Athletes converge on city for 10th Uniontown Triathlon
The Uniontown man has participated as an athlete, but his role this year is as co-chairman of the 10th annual Uniontown Triathlon, set for Saturday. Last year's triathlon brought 245 competitors.
McDermott and Capt. John Riley, a Uniontown Salvation Army corps officer, have been busy making final preparations for the swimming, biking and running events, centered on Uniontown Area High School pool and stadium.
They also are relying on the expertise of Dan Bryson, a Uniontown resident who has coordinated the nine previous triathlons. Bryson is serving as a consultant and mentor.
'I just wanted to turn it over to someone else,' Bryson said. 'It takes an awful lot of planning. There are some things you have to start doing in September. By January and February, you have got to get your mailings out. That's important because a lot of people plan their vacations around this event by coming back home to see their families and participate in the triathlon.'
The triathlon will have a staggered start. The swimming heats begin at the Uniontown Area High School pool at 6:30 a.m. After the competitors swim eight laps (200 yards), the racers get on their bikes and ride a 10.3-mile course.
After the bike ride, they return to the school bus port and begin a 4 &*#188;-mile run. McDermott said the relay teams usually start about 8 a.m.
The bike course had to be modified because of a closed bridge on Cinder Road.
'We have altered the bike course slightly to go up Fayette Street to Crossland and then onto Cinder Road,' McDermott said.
The registration fee is $30 for an individual and $15 for each member of a relay team. Deadline for registration is Tuesday.
'It's a very good, well-organized effort and there are a lot of great volunteers who help with this event,' McDermott said. 'The Asbury United Methodist Church Men's Club does a lot of volunteer efforts and they coordinate the pre-triathlon spaghetti dinner on Friday evening.'
Bryson said they are looking forward to using the stadium facilities.
'The stadium is all fixed up,' he said. 'Last year, it was all torn up and it's really nice now. We use the track and finish on the 50-yard line and have refreshments for the contestants.'
Last year's triathlon brought in $8,200.
'It's a big help to the Salvation Army here and Capt. Riley didn't want to let it go,' Bryson said. 'The popularity of the race has increased over the years. The first year we raised about $2,400.'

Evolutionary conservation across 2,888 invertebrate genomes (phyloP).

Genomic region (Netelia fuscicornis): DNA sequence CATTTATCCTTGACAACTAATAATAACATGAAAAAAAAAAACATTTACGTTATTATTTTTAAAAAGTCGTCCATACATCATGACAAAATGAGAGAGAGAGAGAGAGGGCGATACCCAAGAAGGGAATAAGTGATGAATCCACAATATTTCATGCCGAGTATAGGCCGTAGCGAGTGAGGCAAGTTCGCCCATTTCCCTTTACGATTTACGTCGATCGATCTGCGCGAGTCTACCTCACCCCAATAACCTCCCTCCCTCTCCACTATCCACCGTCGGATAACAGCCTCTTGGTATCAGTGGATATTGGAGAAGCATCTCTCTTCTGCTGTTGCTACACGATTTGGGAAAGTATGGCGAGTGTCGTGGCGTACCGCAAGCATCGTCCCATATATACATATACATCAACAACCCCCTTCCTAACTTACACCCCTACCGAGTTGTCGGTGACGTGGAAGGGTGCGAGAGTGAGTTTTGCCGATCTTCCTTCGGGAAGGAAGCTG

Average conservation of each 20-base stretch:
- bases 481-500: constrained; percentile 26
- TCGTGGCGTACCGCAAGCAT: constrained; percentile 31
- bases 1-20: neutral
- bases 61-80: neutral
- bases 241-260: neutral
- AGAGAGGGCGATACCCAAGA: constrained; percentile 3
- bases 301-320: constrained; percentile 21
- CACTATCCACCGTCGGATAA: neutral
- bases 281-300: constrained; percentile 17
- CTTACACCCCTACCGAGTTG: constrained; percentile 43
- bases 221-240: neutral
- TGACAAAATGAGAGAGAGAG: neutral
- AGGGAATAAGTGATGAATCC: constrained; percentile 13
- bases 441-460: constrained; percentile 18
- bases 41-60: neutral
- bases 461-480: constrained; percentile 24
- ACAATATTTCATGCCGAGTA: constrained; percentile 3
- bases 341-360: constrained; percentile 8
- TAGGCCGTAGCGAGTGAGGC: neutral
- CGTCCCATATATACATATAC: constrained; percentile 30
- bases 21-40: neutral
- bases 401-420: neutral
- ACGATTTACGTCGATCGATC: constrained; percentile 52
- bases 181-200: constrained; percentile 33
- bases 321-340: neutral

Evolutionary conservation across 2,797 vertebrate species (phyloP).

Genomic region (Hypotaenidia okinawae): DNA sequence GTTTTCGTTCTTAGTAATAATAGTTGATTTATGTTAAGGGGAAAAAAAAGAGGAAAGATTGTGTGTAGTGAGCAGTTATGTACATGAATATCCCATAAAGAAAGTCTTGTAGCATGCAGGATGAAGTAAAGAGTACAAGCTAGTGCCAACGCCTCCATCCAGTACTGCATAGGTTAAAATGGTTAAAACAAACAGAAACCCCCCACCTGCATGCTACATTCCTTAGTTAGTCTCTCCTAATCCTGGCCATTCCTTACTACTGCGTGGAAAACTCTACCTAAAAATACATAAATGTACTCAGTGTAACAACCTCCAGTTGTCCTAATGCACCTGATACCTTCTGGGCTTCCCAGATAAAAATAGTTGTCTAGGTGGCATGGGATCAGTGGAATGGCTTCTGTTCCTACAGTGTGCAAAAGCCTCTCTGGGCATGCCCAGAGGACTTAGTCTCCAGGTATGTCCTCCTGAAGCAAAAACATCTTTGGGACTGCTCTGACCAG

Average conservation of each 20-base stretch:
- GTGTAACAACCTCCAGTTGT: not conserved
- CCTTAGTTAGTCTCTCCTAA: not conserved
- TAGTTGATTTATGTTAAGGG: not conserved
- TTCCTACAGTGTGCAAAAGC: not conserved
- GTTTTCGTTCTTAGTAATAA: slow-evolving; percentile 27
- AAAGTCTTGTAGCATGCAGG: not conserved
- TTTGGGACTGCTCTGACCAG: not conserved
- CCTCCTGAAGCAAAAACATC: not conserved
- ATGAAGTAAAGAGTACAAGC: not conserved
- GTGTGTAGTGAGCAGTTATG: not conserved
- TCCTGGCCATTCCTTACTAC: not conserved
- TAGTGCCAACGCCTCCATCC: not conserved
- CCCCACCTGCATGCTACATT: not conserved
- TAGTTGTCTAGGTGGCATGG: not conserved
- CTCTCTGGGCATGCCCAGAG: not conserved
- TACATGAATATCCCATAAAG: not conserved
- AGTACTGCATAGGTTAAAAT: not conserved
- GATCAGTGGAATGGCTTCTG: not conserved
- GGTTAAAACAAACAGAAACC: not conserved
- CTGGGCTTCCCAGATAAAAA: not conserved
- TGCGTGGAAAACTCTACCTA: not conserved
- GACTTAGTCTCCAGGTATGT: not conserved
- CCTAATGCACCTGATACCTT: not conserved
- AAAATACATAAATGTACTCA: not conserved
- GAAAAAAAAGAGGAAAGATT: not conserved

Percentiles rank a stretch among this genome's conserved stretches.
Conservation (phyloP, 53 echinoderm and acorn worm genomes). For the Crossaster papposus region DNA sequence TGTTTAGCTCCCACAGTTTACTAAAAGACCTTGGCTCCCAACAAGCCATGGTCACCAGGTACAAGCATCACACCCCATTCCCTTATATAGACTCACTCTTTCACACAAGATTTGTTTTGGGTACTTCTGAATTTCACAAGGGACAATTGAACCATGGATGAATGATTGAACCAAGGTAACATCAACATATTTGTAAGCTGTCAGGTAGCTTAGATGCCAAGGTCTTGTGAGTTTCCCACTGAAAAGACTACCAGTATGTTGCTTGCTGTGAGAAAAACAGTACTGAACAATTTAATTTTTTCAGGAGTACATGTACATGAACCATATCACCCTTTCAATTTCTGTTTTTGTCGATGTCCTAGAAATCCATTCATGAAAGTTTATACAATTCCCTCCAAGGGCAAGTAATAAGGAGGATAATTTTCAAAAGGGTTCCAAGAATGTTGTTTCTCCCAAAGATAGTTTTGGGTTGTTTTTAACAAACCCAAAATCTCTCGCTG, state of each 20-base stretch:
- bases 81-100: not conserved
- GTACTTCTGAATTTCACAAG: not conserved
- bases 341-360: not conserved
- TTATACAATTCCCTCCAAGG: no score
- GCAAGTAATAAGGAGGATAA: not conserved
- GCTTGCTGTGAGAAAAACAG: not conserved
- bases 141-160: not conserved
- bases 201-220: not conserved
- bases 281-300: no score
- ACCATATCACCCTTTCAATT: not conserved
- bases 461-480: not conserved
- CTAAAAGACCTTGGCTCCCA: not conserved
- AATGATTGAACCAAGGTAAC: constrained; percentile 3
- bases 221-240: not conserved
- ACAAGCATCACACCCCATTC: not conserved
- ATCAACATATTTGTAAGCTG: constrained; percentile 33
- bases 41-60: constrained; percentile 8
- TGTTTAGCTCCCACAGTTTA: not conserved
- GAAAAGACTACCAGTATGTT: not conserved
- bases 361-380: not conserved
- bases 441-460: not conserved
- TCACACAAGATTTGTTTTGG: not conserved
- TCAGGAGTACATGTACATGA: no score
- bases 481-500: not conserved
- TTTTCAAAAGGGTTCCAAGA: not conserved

The Internet has helped to increase the number of registrations, McDermott said.
'We are really excited about this year's triathlon because it's our 10th year. It's challenging and makes people go out and run, bike and swim,' McDermott said. 'There is an impetus that makes them do it. They are concerned about their health, diet and weight and stamina.'
The previous nine triathlons have helped the Salvation Army with different needs, including its soup kitchen on East Fayette Street.
'The draw is the soup kitchen and helping the less fortunate. That was the original idea for the triathlon,' Riley said. 'So it does help a great deal. Not only does this help the Army with income needed for its mission ministry, it helps the Salvation Army promote good will.'
He said it's an event enabling 'people to meet people' from all walks of life.
'They get to run or bike through your community and see some of the needs they are sponsoring,' Riley said. 'They see impoverished homes. It gives them a good feeling of doing something to help others and it gives the Salvation Army a good feeling. It creates synergy for the army's mission in Uniontown.
'It's like energy that is pulling us together and it's almost like a fusion of energy,' he added.
'From the athletes' perspective, there are very few triathlons within the 50-mile drive,' McDermott said. 'Even though it's not as extensive as the Iron Man triathlon in Hawaii, this one is a good, introductory way of what a triathlon is about.
'The added benefit of making a donation going to the Salvation Army is a plus, but a lot of the participants are looking at it for themselves to train for a bigger triathlon or to say they have participated in a triathlon,' McDermott said.
Relay teams run the same course as the individuals, except there are three participants.
'We tried to keep everything that Dan (Bryson) had in place, but they have added one new category for relay team this year,' McDermott said. 'There are five categories which include an all-male category, all-female, a mixed combination, family team and the new business category. We are hoping to expand the business category eventually.'
Last year's event attracted visitors from eight states and participants from throughout the Fayette and Mon Valley regions.
'Some people want to come back and beat their own time,' Riley said. 'It's like a big family reunion and you can see the brotherhood. We try to make it as safe as possible.'
For additional information on the triathlon, call the Salvation Army office at 724-437-2031.